A controversial right-wing Internet forum, which muted its members' posts after a series of defamation lawsuits, will start-up once again to fight Bill C-51 and Stephen Harper, according to its founder.
Connie Fournier, founder of Free Dominion, said there are many Canadian conservatives who don't support the proposed Anti-Terrorism Act. The long-time Conservative party supporter and former volunteer said she is considering casting a vote for the New Democrats over the issue.
Fournier said the NDP is the only major party with a position on the bill that she can support.
"I feel like we're in some kind of alternate universe," she said. "You spend your life working for the Conservative party, and the Conservative party finally gets in, and [now] you're saying, 'I hope the NDP really steps up and protects us from our Conservative government.'"
Free Dominion was launched in 2001 and served as an online meeting place with many sub-forums and threads for Canadian conservatives to express their view points and exchange ideas. At its peak it had 10,000 members and more than 3,000 visits each day, complete with meet ups and rallies in person.
In January 2014, Fournier closed the site to commenters after losing a libel lawsuit that awarded an Ottawa lawyer $42,000 and resulted in an injunction prohibiting any mention of him on the site. Fournier now operates Free Dominion as a blog, though she has filed an appeal over the court decision.
Lack of due process 'frightening'
In the meantime, Fournier said conservative-minded people who no longer support Harper need a place to organize and openly talk about their concerns.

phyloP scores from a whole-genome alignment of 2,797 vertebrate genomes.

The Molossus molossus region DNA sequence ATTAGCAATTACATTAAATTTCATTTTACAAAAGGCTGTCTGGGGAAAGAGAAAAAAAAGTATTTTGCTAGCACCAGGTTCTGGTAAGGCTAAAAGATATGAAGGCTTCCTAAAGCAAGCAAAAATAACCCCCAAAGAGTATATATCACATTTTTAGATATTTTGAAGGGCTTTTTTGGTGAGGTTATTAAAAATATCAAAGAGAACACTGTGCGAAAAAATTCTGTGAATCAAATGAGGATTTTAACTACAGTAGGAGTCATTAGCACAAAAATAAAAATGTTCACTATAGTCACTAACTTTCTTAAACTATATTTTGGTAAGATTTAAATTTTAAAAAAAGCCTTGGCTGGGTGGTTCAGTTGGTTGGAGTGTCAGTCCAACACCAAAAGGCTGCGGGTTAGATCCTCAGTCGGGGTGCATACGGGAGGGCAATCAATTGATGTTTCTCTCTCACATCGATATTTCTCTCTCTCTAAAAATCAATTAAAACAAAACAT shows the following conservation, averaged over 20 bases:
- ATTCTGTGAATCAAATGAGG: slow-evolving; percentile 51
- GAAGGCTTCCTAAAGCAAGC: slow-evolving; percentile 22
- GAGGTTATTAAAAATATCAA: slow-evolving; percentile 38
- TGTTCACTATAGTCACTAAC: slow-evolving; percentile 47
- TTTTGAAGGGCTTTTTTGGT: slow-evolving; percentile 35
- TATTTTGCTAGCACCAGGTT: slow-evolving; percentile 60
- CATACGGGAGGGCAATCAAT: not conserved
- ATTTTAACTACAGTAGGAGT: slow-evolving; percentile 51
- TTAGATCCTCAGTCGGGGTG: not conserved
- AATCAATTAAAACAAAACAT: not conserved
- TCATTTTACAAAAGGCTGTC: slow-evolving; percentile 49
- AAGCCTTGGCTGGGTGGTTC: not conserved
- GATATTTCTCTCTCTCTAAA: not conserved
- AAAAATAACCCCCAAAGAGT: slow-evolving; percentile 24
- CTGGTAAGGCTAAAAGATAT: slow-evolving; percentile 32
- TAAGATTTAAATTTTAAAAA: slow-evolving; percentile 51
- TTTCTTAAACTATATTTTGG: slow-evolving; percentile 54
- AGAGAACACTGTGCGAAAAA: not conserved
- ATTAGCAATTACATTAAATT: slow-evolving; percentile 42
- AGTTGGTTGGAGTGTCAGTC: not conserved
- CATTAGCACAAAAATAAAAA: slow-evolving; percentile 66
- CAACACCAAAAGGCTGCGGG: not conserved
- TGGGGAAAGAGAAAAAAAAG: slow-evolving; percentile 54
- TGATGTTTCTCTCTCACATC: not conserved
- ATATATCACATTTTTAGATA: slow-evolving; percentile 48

"We feel like there are a lot of people who don't have a voice," Fournier said. "[There] are people who disagree with C-51, but they don't have blogs or anything else, and they really don't have a place to express themselves. So the Conservative party gets away with saying, 'This is the position of conservatives.'"
Fournier made an appearance at Ottawa committee meetings examining C-51 on Monday to speak against provisions in the bill, specifically on how vaguely they are written. She also expressed concerns about authorities having the ability to breach people's privacy.
Fournier appeared as part of a panel with OpenMedia and the Canadian Civil Liberties Association.
To justify Bill C-51, the Conservatives are now using many of the same arguments they rejected in the 2013 fight against Section 13 of the Human Rights Act, Fournier said.
Section 13 was referred to as the "hate speech provision," and Conservative opponents argued that abusers used it to stifle free speech.
Fournier said that parts of C-51 offer the same opportunities to falsely accuse people of actions without giving them a chance to properly defend themselves.
"If people were using Section 13 to go after people who weren't posting hate speech, they're going to use this to go after people who aren't terrorists," she said. "It's inevitable. The lack of due process in this bill is very frightening."